Vichai Srivaddhanaprabha: The architect of Leicester City's rise from second-tier side to Premier League champions
In the wake of Vichai Srivaddhanaprabha passing, his contribution to the city of Leicester and its football club have been recognised by numerous fans and footballers.
London: Vichai Srivaddhanaprabha, the Thai billionaire owner of Leicester City, who died after his helicopter crashed outside the Premier League club's stadium on Saturday, will be remembered as the author of one of football's greatest fairytales.
Vichai, 60, endeared himself forever to Leicester fans when the unfashionable club broke the grip of English football's traditional giants to win the Premier League in 2016 — the first top-flight title in their history.
The title win, priced by bookmakers at 5,000-1 odds before the season began, put the city in England's Midlands on the global sporting map and brought glory to generations of long-suffering fans. The Foxes have been unable to reach the same meteoric heights since, finishing 12th in the following season and ninth in 2017-18.
But they are now firmly established in the Premier League unlike when Vichai took over in 2010 with the club languishing in the Championship, English football's second tier.
"He made the club a big Premier League club today," said former England manager Sven-Goran Eriksson, the first Leicester manager hired by Vichai in 2010. Leicester were promoted to the top flight by winning the Championship in the 2013/14 season just two years before shocking the world by winning the Premier League.
Unlike many foreign owners of English clubs seen as having little connection to local fans, the bespectacled Thai was known for his unerring common touch.
Fans were treated to a free beer to celebrate his birthday ahead of a match against Newcastle in April this year. Season-ticket prices have been frozen for the past four seasons, while Vichai also donated £2 million ($2.5 million) to help build a local children's hospital in the aftermath of the club's title triumph.
"Leicester City was a family under his leadership," said the club in a statement confirming Vichai's death, adding, "it is as a family that we will grieve his passing and maintain the pursuit of a vision for the Club that is now his legacy."
Despite his popularity, Vichai remained an enigmatic figure, rarely giving interviews, and preferring to let his son Aiyawatt, known as "Top", act as the family frontman.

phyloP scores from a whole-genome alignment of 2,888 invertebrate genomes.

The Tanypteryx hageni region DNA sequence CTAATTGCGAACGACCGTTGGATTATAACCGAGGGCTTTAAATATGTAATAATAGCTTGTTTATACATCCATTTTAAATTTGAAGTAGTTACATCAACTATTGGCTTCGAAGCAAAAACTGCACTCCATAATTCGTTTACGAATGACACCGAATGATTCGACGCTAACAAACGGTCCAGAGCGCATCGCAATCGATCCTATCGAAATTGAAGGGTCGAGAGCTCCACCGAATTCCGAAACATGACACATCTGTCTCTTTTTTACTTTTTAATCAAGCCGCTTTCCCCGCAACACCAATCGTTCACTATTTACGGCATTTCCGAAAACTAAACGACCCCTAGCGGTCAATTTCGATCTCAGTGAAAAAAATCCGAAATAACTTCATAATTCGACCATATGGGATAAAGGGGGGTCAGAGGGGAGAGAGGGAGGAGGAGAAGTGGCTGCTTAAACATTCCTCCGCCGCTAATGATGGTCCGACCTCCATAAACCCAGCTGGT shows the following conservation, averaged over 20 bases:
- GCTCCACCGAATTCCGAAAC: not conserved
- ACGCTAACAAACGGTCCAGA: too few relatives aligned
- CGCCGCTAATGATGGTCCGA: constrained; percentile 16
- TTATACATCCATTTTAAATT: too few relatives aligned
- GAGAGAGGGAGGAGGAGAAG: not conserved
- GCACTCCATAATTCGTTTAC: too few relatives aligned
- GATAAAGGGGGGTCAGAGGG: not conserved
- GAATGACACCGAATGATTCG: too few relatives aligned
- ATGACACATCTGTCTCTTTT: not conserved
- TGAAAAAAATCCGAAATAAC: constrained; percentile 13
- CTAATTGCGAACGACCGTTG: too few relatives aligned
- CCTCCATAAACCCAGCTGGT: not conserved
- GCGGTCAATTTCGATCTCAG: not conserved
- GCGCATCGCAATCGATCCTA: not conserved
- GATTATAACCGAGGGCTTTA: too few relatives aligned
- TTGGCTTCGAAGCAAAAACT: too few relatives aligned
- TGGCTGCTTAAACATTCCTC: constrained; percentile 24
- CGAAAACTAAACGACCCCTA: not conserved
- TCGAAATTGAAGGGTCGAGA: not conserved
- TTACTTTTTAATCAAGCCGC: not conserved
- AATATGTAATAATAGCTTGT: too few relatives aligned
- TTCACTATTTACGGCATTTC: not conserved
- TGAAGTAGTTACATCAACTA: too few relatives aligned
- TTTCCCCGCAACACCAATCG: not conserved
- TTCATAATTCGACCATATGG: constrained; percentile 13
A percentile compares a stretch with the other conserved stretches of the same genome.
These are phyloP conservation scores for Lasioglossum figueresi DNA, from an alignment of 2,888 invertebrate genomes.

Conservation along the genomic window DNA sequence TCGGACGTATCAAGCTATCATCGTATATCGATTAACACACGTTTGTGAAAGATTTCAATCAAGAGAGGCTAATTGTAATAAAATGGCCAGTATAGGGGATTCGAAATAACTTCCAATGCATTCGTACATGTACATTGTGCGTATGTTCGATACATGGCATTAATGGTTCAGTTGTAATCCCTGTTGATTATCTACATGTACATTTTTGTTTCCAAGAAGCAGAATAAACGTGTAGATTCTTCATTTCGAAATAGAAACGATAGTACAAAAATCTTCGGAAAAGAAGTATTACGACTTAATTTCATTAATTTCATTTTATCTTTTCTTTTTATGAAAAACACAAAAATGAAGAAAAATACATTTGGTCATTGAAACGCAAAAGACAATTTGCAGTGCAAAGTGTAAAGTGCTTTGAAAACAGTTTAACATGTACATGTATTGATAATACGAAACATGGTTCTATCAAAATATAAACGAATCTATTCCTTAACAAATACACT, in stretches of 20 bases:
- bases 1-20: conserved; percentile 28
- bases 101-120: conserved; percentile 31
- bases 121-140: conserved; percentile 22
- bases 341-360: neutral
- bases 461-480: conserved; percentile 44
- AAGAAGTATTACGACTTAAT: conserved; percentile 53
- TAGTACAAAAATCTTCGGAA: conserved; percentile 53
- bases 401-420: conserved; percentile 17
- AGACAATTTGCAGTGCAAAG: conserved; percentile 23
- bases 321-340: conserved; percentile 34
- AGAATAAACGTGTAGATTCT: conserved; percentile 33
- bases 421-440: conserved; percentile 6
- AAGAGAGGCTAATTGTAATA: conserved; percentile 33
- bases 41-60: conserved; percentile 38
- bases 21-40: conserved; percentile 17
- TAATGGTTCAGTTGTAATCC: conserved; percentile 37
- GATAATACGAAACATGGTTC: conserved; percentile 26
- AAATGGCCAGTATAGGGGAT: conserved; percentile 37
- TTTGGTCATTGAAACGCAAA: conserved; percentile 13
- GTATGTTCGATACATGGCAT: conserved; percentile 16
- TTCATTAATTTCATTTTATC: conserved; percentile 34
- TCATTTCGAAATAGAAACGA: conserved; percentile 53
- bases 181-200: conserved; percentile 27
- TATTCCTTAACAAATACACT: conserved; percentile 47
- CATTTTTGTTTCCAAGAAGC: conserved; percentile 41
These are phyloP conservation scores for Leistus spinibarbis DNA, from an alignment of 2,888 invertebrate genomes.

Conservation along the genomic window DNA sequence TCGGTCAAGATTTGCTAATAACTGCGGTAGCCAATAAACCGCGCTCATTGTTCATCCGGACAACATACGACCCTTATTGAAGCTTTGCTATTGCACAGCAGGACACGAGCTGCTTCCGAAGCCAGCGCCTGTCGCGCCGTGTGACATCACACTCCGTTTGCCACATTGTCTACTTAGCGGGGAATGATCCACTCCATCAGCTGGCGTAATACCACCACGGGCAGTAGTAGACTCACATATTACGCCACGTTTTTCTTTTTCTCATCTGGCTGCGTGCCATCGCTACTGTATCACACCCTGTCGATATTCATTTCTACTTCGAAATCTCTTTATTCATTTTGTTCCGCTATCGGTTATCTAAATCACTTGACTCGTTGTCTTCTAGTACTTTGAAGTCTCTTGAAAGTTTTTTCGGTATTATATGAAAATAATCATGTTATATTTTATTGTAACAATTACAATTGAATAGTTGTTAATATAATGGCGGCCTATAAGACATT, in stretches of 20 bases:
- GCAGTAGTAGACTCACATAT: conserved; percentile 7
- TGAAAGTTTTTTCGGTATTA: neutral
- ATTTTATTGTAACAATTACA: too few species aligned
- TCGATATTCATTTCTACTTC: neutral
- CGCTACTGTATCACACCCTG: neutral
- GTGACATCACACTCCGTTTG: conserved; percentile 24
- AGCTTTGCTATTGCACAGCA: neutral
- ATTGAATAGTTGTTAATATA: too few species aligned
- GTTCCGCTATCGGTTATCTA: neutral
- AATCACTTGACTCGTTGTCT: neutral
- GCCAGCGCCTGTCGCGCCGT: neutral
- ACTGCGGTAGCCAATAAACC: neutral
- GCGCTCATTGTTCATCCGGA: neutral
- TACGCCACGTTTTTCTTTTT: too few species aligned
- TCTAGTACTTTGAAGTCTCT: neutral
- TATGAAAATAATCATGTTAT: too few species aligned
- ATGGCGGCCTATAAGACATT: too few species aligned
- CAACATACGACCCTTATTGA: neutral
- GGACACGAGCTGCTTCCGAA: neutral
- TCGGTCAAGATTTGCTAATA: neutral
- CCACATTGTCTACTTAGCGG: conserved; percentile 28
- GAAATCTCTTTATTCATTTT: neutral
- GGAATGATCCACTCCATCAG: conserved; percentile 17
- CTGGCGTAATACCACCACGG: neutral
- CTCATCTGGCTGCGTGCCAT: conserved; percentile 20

The sight of him arriving and leaving from matches in his helicopter from the centre-circle of the pitch was common. Sadly, that ritual was to end in tragedy as it was from there he boarded to take off after Saturday's 1-1 draw with West Ham before the helicopter crashed in the car park directly outside the stadium.
The devout Buddhist was a firm believer in the power of karma, flying in Thai monks to bless Leicester's pitch and give their players lucky amulets.
And while pumping tens of millions of pounds into the team, club infrastructure and reducing debt, Vichai spent judiciously. Leicester's title triumph was built on an exceptional scouting network that plucked star striker Jamie Vardy from non-league side Fleetwood Town and N'Golo Kante and Riyad Mahrez from the French second division.
Kante and Mahrez have since been sold to Chelsea and Manchester City respectively in moves worth more than double the initial 40 million pounds Vichai spent in acquiring the club.
"He (Vichai) is a successful businessman and he tried to challenge himself to get something done," Top, Leicester's vice-chairman, told AFP in Bangkok in 2016. "He said, I think two or three years before, that he wants the team to be a success in the Premier League, and now we are," added Top.
Known for rubbing shoulders with celebrities, his surname, meaning "light of progressive glory," was bestowed by Thailand's late king Bhumibol Adulyadej in 2013.
The avuncular Vichai carefully navigated Thailand's treacherous political waters of recent years, while taking his King Power empire from strength to strength. He established the company in 1989, starting with a single shop in Bangkok and building a multi-billion-dollar empire.
King Power hit the jackpot in 2006 when it won the duty-free concession at Bangkok's cavernous new Suvarnabhumi airport, and with it a captive market of tens of millions of travellers.
In 2007, a year after ex-premier Thaksin Shinawatra, Manchester City's former owner, was dumped from office in a coup, Vichai saw off legal moves to break his duty-free monopoly. In a kingdom where connections count, he firmly belonged to the royalist establishment that turfed out Thaksin.
Before football, his first sporting love was polo, the sport beloved of the international elite, a passion he shared with Top.
Vichai boasted a lifetime membership at London's Ham Polo Club, frequented by the British royals, and also spent around £30 million in a stable of thoroughbred horses.
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